How cash transfers prevent lockdown tragedies
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How cash transfers prevent lockdown tragedies

In 2017, I was a candidate to become the next director-general of the World Health Organization. At the 70th World Health Assembly, I stood before health ministers from around the world and warned that three things could destroy the planet: a celestial event, a third world war or a pandemic.

The Covid-19 pandemic may not have destroyed the planet, but it is certainly putting public and private institutions to a harsh test. In addition to its dire health consequences, it has decimated livelihoods worldwide, squeezing the middle class and pushing low-income households into abject poverty.

In Pakistan -- the world's fifth-largest country by population -- 24 million breadwinners rely on daily wages or are self-employed in the informal economy. For them, life came to a standstill with the imposition of a lockdown in March, causing a widespread loss of income, which led to civil unrest and rioting.

To mitigate the socioeconomic damage from the pandemic, the government of Pakistan created Ehsaas Emergency Cash, the largest social-protection programme in the country's history. Rolled out 10 days after the lockdown began, it is delivering one-time cash grants totalling more than $1.2 billion to more than 16.9 million households, covering 109 million people -- approximately 50% of the country's population. Recipient families are given 12,000 rupees (US$75) to cover immediate subsistence needs.

Prior to the delivery of Ehsaas cash, I saw unspeakable suffering among people from many walks of life. They included day labourers and hawkers, hotel and restaurant staff and domestic servants, security guards and drivers. There were also laid-off public-transport employees, fishermen and miners, beauticians and barbers and millions of shopkeepers -- all on the verge of hunger, with their savings used up.

They, along with private-school teachers, electricians, welders, painters, carpenters, plumbers, car mechanics, taxi drivers and construction workers, did not know where their next meal would come from.

These stories were repeated across industries and regions, with even those used to earning a decent living suddenly wondering if their finances would ever add up again. But the handouts brought stability and comfort to millions of families, and countless tragedies were averted.

Beyond the immediate crisis, the success of Ehsaas Emergency Cash offers Pakistan and other middle- and low-income countries invaluable experience in speedily delivering a massive national programme in a complex and uncertain context.

The government recently released a report describing the knowhow gained through the programme's design and implementation, as well as the operational challenges encountered and how they were addressed.

The programme's end-to-end digital approach, with transparency hard-wired into its design, offers lessons about how to use personal identification systems. By combining phones, internet connectivity and national IDs, a digital, demand-based social-protection system can be created to enable those in distress to seek support during crises.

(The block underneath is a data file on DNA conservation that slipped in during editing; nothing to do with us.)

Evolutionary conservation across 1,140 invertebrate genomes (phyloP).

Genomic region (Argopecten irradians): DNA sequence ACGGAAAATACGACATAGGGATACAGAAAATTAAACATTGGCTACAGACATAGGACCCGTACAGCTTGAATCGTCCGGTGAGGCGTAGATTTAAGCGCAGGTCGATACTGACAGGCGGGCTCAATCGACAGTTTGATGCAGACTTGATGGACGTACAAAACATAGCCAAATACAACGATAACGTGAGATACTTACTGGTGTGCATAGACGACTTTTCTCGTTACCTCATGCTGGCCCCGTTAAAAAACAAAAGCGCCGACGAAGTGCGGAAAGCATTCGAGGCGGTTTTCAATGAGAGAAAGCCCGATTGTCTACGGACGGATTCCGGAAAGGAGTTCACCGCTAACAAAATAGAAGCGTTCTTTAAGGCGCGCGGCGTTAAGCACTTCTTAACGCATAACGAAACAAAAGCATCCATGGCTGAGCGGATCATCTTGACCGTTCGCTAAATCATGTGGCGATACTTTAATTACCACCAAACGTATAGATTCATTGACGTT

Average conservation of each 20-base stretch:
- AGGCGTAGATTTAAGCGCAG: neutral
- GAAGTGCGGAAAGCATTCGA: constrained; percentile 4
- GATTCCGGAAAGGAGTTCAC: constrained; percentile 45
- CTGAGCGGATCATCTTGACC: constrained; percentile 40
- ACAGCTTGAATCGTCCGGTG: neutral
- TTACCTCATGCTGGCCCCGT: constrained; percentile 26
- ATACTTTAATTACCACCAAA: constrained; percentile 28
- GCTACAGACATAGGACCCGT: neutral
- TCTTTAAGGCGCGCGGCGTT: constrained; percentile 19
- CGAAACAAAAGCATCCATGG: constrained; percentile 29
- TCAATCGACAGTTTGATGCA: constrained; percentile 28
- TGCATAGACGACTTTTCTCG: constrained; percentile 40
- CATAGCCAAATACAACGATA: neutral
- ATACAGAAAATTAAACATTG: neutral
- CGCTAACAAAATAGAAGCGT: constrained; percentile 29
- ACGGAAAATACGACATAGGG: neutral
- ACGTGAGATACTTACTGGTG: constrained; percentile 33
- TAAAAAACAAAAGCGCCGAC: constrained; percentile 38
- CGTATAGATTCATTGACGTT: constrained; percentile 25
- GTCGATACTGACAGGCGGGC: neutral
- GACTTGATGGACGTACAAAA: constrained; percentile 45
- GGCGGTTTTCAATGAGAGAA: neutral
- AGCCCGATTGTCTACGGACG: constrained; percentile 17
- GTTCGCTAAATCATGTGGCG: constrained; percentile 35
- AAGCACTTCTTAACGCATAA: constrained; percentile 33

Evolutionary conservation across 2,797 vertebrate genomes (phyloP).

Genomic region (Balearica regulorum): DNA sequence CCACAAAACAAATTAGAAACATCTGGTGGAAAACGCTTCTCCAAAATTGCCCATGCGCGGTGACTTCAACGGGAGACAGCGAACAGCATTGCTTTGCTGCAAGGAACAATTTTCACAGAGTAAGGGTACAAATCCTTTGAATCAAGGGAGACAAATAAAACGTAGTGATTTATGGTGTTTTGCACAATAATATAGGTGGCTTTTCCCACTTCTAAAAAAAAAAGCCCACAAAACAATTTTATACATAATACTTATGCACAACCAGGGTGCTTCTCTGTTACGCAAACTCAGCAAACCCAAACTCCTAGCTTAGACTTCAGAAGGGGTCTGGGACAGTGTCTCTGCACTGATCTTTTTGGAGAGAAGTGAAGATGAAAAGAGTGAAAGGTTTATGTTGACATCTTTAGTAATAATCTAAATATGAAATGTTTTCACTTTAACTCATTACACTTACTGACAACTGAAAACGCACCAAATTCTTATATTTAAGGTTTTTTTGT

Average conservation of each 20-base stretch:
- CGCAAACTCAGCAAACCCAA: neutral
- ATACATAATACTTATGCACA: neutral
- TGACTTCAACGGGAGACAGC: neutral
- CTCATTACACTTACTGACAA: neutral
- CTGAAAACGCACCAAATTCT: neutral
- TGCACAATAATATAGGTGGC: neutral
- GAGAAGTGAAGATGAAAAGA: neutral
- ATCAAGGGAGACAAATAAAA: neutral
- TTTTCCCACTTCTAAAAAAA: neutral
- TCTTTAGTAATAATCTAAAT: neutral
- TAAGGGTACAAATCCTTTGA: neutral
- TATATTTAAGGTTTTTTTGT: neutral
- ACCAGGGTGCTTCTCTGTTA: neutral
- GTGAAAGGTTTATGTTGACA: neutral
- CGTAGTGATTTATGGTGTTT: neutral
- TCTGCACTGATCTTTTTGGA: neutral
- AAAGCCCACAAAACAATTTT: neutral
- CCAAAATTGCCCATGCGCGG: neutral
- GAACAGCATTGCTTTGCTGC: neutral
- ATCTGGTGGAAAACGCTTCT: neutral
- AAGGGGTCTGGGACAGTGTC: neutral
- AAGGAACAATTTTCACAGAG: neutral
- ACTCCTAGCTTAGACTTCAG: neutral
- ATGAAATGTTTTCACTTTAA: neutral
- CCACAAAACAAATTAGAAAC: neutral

For Pakistan, this was a watershed moment in terms of government functioning. The crisis compelled the government to be more responsive, data-driven, experimental and ambitious.

Cost-effective digital methods of working, new ways to coordinate the activities of multiple stakeholders, and a whole-of-government approach have been institutionalised. These measures could transform policymaking in a post-Covid-19 world.

Finally, the legacy of the programme goes beyond short-term relief. Built into its design are long-term goals to strengthen the safety net and increase financial inclusion, both of which will bring lasting benefits to recipients and to Pakistan as a whole.

Alongside this is a commitment to transparency and accountability, which is the underlying motivation for the publication of the report. In order for democracies to ensure progress, a culture of integrity and openness must be ingrained in government institutions and processes.

History shows that disasters and their tragic consequences can be a catalyst of large-scale social change. Covid-19 has presented Pakistan with an urgent and unprecedented challenge, which could be met only by a programme with the scale and ambition of Ehsaas Emergency Cash.

In the wake of the pandemic, we must embrace the once-in-a-generation chance to replicate this ambition globally and build a fairer world that overcomes poverty, inequality and the climate crisis, with social protection as a core pillar of that effort.

Sania Nishtar is a special assistant on poverty alleviation and social safety to the Prime Minister of Pakistan with the status of a federal minister. ©Project Syndicate, 2020.

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